Being a food blogger, it’s embarrassing to admit we eat dinner out so often. We’re usually both home from work late and nothing in the fridge can be made fast. It’s easier to pop out to a restaurant and get a good meal. Many couples our age and older are at the restaurants and I told my P.S. we need a name for our group.
I assume the couples, like us, were too busy to make a good meal, or have nothing in the fridge that would combine to make a meal.. Nothing that doesn’t have fuzz on it or is past code date, anyway. After the kids leave home food just doesn’t move as fast through our fridges. I suggested to P.S. that we be called “Fuzzy Fridgers”, since anything coming out of our fridges is more likely to be fuzzy and heading for the trash than edible and heading for the dinner table. He politely laughed and gave me his PHE (patented husband eyeroll).
But seriously, sometimes by the time we buy all the ingredients for a particular meal, we have enough for 6 or 8 and then we have to eat it a couple of times afterwards. Or freeze portions and eat it much later. Hence the full freezers of foods we really don’t want to eat again. They were good once, but we can’t get excited about reheated leftovers months later. Cooking for just two of us becomes a challenge.
During holidays when we’re both even busier than usual, we dine out a lot. After a long, stressful day at the office I’d rather not go back out into a very cold world (up North it is always cold) for dinner. I like to throw things in a crockpot in the morning rather than go out for dinner later. One morning I looked in the fridge and found a ridiculous combination of foods, but went ahead and threw them in my slow cooker anyway.
I started with the sausages we had in the meat drawer to use as my protein: chicken sausage with cheese and chipotle peppers. I’m not a Johnsonville spokesperson, we just like their flavored chicken sausages. My P.S. likes sausage in a multitude of forms, and I don’t mind it grilled. I’ve had to learn to use it in new ways during the winter when the grill is under 6′ of snow.
I sliced the sausages up and set them aside.
Next I pulled a yellow sweet bell pepper out of another drawer in the fridge. I diced it up and put it in a large nonstick skillet with a drizzle of oil over medium heat.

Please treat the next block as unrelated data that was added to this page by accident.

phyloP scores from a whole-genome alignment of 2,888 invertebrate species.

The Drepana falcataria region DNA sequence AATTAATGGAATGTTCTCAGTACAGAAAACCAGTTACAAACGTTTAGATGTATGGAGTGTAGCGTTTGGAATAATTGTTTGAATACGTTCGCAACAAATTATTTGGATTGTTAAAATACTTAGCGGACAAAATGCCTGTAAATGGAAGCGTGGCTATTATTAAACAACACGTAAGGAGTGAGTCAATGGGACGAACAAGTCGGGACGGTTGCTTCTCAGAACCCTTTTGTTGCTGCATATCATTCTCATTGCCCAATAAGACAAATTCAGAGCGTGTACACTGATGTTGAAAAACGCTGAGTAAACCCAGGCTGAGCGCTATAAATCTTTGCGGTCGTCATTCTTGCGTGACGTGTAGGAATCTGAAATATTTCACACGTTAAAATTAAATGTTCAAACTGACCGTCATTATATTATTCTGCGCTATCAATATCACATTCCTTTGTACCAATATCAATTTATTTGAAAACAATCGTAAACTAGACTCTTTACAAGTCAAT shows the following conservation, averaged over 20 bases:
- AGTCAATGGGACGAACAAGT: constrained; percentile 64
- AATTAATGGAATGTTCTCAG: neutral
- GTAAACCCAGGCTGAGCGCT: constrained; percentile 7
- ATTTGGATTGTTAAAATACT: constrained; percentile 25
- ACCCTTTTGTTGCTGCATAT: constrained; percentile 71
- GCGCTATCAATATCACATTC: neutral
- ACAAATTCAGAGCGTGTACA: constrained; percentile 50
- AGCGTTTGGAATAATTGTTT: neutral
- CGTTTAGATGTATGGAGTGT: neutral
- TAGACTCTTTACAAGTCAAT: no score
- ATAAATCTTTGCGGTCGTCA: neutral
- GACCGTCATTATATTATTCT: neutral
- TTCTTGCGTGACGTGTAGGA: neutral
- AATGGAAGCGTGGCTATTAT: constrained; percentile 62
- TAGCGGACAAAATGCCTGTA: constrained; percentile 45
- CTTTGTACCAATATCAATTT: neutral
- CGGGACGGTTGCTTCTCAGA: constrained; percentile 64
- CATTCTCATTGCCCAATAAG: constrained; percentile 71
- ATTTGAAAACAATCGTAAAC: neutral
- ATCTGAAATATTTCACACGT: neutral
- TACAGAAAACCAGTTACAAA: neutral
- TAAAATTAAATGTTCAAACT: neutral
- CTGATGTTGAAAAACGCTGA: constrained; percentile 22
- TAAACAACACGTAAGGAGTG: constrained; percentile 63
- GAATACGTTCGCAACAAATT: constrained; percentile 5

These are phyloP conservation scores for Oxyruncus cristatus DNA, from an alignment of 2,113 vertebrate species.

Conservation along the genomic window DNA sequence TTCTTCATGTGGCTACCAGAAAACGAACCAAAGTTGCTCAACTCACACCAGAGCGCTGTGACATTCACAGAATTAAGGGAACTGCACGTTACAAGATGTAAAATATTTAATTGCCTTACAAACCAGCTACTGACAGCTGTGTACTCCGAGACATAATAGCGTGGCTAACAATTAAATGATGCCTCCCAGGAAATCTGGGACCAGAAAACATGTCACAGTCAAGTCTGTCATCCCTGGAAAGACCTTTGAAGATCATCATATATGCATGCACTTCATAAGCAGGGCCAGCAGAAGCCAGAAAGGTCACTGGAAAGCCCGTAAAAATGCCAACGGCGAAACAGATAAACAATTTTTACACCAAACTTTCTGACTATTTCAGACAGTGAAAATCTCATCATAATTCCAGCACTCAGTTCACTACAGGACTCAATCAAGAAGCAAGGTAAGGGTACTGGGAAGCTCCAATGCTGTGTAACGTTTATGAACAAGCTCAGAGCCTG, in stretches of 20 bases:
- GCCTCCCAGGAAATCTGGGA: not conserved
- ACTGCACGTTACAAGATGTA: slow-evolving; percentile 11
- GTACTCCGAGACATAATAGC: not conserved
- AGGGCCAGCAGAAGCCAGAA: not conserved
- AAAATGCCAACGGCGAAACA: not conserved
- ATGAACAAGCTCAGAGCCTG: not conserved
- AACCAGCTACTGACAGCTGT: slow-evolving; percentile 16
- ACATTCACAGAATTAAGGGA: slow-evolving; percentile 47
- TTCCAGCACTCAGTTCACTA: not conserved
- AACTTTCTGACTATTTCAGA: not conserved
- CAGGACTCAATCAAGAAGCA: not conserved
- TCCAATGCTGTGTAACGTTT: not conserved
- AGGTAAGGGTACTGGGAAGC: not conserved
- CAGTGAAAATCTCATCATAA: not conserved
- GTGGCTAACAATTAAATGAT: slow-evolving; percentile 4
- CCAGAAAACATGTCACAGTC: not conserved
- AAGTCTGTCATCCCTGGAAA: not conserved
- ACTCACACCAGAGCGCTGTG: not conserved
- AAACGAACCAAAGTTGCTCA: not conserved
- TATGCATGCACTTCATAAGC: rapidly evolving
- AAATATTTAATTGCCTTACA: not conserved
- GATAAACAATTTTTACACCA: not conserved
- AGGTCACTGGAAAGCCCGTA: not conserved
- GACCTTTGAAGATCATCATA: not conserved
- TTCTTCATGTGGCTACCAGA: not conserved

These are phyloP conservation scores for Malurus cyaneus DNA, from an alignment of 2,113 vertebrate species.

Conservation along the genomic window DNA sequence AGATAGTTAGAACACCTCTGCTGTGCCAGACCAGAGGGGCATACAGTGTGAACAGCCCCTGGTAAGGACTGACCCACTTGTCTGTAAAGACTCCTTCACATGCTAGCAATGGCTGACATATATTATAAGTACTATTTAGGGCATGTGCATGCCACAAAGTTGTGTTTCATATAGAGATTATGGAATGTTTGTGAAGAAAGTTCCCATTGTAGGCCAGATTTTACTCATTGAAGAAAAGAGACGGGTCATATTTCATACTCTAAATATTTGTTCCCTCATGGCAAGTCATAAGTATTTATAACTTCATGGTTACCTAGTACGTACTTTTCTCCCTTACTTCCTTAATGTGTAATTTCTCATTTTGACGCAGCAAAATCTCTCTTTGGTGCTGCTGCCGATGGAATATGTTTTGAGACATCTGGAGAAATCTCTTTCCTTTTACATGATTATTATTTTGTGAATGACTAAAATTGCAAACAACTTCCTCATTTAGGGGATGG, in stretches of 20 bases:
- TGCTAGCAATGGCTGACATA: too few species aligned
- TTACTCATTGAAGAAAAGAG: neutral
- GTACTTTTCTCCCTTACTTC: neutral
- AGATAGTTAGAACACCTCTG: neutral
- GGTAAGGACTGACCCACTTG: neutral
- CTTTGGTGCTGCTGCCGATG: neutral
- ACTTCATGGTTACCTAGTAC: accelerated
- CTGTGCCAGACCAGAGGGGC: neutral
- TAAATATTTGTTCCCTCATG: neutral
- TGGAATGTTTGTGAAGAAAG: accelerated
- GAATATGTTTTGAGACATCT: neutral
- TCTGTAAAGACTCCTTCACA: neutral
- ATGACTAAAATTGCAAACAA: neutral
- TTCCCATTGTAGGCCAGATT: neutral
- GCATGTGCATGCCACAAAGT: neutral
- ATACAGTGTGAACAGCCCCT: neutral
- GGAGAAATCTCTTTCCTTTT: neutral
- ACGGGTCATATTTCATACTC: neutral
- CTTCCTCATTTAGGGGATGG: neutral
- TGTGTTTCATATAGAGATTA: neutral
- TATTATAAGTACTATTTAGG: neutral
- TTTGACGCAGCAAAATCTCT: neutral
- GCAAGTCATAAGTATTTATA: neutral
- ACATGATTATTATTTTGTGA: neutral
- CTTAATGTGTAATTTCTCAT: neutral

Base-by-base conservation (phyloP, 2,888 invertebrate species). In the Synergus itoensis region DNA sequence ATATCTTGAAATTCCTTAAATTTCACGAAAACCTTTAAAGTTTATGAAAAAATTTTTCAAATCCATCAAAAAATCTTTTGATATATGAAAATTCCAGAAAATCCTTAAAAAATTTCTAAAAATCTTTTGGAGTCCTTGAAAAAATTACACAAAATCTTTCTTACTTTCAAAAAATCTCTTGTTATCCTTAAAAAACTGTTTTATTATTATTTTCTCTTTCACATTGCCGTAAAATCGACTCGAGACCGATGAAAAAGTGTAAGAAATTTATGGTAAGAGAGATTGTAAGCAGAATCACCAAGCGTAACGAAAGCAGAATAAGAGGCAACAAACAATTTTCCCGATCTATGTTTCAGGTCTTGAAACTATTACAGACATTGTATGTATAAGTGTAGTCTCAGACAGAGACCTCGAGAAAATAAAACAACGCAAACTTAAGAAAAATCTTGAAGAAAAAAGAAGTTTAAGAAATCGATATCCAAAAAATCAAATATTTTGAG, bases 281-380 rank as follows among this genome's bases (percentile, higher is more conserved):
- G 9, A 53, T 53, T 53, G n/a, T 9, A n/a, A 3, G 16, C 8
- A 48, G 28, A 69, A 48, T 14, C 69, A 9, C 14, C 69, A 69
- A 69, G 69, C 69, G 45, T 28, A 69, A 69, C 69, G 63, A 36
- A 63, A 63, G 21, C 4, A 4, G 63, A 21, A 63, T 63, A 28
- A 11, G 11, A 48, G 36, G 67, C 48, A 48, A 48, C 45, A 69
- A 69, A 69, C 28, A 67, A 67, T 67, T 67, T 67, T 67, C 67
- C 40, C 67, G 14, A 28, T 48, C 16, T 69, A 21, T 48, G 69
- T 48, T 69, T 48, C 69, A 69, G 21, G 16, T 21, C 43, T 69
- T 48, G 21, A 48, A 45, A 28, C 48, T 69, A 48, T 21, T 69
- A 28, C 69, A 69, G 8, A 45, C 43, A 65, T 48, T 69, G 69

I diced up a small onion and added that to the skillet.
As the final third of the ‘holy trinity’ they use down south, I diced up a few stalks of celery and added them to the pan. I also added the leafy tops, just because I like how they look in a dish.
While the veggies sautéed I added 4 cups of water and 3 of my favorite bouillon cubes to the slow cooker pot and brought them to a boil. I sliced 8 carrots and added them to the broth along with the sliced sausages and let them cook for about 10 minutes.
When the veggies were translucent I added them to my slow cooker pot, along with tomatoes, tomato paste, frozen peas and some garlic powder. Wanting it to be a bit creamier and add a bit of a mushroom flavor, I also threw in a can of cream of mushroom soup.
I brought the pot to a boil again, then put it on the base and set the heat to high. My slow cooker runs very low so I usually have to set it to high to even simmer. It would simmer for about 6 hours before I got home.
Later I called my P.S. who is home before me and asked him to add the leftover rice to the pot. It was about 3 cups and would make a nice complete meal of my thrown together dish. By the time I got home, it was ready to taste for seasoning. I added a little salt and pepper, then a glug of red wine vinegar to add that touch of acid that makes the flavors pop.
I pulled a roll of refrigerator biscuits out of the fridge and prepared them in the oven, then served them with our bowls of food. My P.S. decided it should be called a gumbo, since it had all of the usual ingredients, but technically it wasn’t thickened with file powder as a traditional gumbo would be.
We called it Northern Gumbo anyway, and it had a nice touch of heat that did remind me of gumbo, and maybe even a little like Jambalaya, which I make for Mardi Gras every year. The chipotle heat from the sausages had spread through the dish and livened it up nicely, similar to the Andouille I use in jambalaya.
It was a hot, hearty meal and much better than going out again in way below zero weather for a meal. It was good reheated a few days later as well. My P.S. ate it for lunch a couple of times and it was finally gone before it went fuzzy.
Carrots were probably the dominant flavor of the gumbo, which would be a surprise if you were expecting a traditional tasting gumbo. If you aren’t a carrot fan, you might want to cut back on the amount added to the dish. We’re huge on carrots here and randomly throw them in a lot of dishes.
4 cups chicken broth
1 can cream of chicken soup
1 package chicken gouda brats
8 carrots; sliced
2 stalks celery
1 sweet bell pepper (yellow)
1 medium onion
15 ounce can roasted diced tomatoes
2 small cans tomato paste
1 1/2 cups frozen peas
1 teaspoon garlic powder
5 cups cooked rice
1/2 teaspoon black pepper
2 tablespoons red wine vinegar
Shredded Parmesan (optional)
Bring broth to boil in pot of slow cooker; add sliced brats and carrots. Cook over medium heat 10 minutes.
In a large nonstick skillet, add a drizzle of oil and saute the onions, peppers and celery until they begin to turn brown on the edges. Add to slow cooker pot.
Add tomatoes, tomato paste, garlic powder, mushroom soup and frozen peas and stir well.
Put slow cooker pot on base and set on high. Cover and cook for 5 hours.
After 5 hours, stir in rice and red wine vinegar. Let cook another hour on high.
Add black pepper and taste for seasonings, adding salt if desired.
Serve hot with rolls or biscuits.
If you don’t have a slow cooker with a stovetop safe pot, you could prepare the broth, carrots and sausages in a large kettle. Stir it all together before pouring into a crockpot. and finishing from there.